Q: What would cause a huge outbreak of mushrooms in both my lawn and pine islands? Is there anything I can do to prevent them from returning? Jerry Foster, Marietta
A: Mushrooms are just the “flowers” of some fungus that is decomposing organic matter in your lawn or under your trees. The fungus gets happy when there are conditions right for it to “bloom.” Mushrooms are a natural outcome of having organic matter close to the soil surface. Moisture and a bit of warmth make fungi really happy; they want to reproduce! That’s why you have lots of mushrooms. You can’t do much of anything to prevent them but disturbing the mulch under your trees every month will help a little. If you find them objectionable, collect them and pitch them in the garbage. If you want to identify your mushrooms, I highly recommend the newly published “Mushrooms of the Georgia Piedmont” by Mary Woehrel and William Light.
Q: Do grits, cucumber peels, coffee grounds, or cinnamon control fire ants? Annie B., Decatur
A: In a word, no. The grits/fire ant control myth has been around for ages. Folks mistakenly think that fire ants will eat the dry grits, which will explode in their stomach. In fact, fire ant workers can’t eat solid food. They carry solid particles back to their nest so larval ants can chew them up and make liquid food. The larval ants don’t explode because they break down the solid food into very small pieces before it goes to their digestive systems. They regurgitate the food for consumption by the worker ants. Even though it is amusing to believe that grits kill ants, the attempt is just a waste of good food. Studies using the other materials have shown they are ineffective as well.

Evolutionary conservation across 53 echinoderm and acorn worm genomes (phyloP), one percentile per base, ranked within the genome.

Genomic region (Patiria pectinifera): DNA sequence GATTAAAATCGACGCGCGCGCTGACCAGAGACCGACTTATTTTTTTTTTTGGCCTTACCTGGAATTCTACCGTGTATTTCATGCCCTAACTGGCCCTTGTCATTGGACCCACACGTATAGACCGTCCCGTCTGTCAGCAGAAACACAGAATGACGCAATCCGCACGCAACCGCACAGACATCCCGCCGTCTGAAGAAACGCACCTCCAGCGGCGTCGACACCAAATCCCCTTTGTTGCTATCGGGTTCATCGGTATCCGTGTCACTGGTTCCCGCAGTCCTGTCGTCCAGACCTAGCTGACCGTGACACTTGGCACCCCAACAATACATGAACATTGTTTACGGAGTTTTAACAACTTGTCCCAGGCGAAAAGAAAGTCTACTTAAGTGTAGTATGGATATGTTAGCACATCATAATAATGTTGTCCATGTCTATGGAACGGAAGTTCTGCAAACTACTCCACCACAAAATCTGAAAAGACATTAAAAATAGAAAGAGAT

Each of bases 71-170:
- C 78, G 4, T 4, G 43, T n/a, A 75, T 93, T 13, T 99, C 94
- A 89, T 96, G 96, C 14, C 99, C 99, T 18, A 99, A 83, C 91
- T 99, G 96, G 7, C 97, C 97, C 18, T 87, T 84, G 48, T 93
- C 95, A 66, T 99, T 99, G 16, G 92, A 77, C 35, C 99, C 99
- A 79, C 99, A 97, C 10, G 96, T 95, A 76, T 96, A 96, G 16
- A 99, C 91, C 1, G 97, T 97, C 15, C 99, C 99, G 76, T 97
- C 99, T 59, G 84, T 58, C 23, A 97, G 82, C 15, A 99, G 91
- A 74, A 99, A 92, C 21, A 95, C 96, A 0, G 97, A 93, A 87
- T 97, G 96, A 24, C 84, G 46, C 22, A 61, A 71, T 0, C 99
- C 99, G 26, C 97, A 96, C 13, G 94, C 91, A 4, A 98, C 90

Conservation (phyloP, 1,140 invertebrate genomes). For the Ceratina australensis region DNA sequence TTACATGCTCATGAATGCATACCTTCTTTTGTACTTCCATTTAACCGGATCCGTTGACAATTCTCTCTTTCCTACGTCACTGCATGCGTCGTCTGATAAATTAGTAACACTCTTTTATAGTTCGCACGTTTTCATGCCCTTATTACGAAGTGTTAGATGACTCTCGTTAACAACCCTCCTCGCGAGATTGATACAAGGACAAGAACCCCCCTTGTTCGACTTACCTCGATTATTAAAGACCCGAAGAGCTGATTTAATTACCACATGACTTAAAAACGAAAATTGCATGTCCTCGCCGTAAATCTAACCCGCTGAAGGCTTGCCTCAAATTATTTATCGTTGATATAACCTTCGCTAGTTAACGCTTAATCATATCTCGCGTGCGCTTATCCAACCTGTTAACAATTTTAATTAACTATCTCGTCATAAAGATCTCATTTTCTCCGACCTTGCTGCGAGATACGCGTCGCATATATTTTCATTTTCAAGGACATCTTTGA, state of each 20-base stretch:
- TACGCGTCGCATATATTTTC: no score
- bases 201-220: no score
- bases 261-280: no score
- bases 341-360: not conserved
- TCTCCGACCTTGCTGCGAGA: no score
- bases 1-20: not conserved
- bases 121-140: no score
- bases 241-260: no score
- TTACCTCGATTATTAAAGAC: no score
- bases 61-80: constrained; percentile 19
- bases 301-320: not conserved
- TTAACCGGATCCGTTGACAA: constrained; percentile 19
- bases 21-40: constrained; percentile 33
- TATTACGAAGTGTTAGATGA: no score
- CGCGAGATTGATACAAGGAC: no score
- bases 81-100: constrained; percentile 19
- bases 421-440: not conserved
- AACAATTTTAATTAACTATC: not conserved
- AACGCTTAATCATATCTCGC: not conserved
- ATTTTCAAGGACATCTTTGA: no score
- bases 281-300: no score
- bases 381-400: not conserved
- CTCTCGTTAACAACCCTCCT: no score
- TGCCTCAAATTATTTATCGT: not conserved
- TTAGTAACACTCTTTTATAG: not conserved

Q: I recently had two trees cut down. Falling limbs damaged my bermuda grass by leaving a couple of deep gashes four inches deep and 18 inches long. How do I repair this? Josh Cole, Kennesaw
A: Try the lift and fill method. Make a 1:1 mixture of sand and planting soil. Lift out any remnants of bermudagrass in the bottom of your holes. Fill the depression with the soil mix and lay the grass pieces back in place. Water once to help the roots mesh with the underlying soil medium. No need to fertilize until next spring.
Q: Have researchers developed a hemlock that is resistant to woolly adelgid insects? Would you recommend not planting hemlocks? I need tall, thick screening in an area that gets some sun and shade to block noise and view. Valerie Carson, Sandy Springs
A: There is not one with resistance to these sap-sucking, death-dealing insects. Millions of hemlocks have died in the forests of North Georgia. That said, on a residential site you could plant a hemlock and then monitor it for insect invasion. Adelgids can be killed with a systemic insecticide drench. There are only a few infested trees in the Atlanta area. Look for a white powdery coating on branch tips in late spring.
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Listen to Walter Reeves Saturday mornings on News 95.5 FM and AM750 WSB. Visit his website, www.walterreeves.com, follow him on Twitter @walterreeves, on Pinterest, or join his Facebook Fan Page at bit.ly/georgiagardener for more garden tips.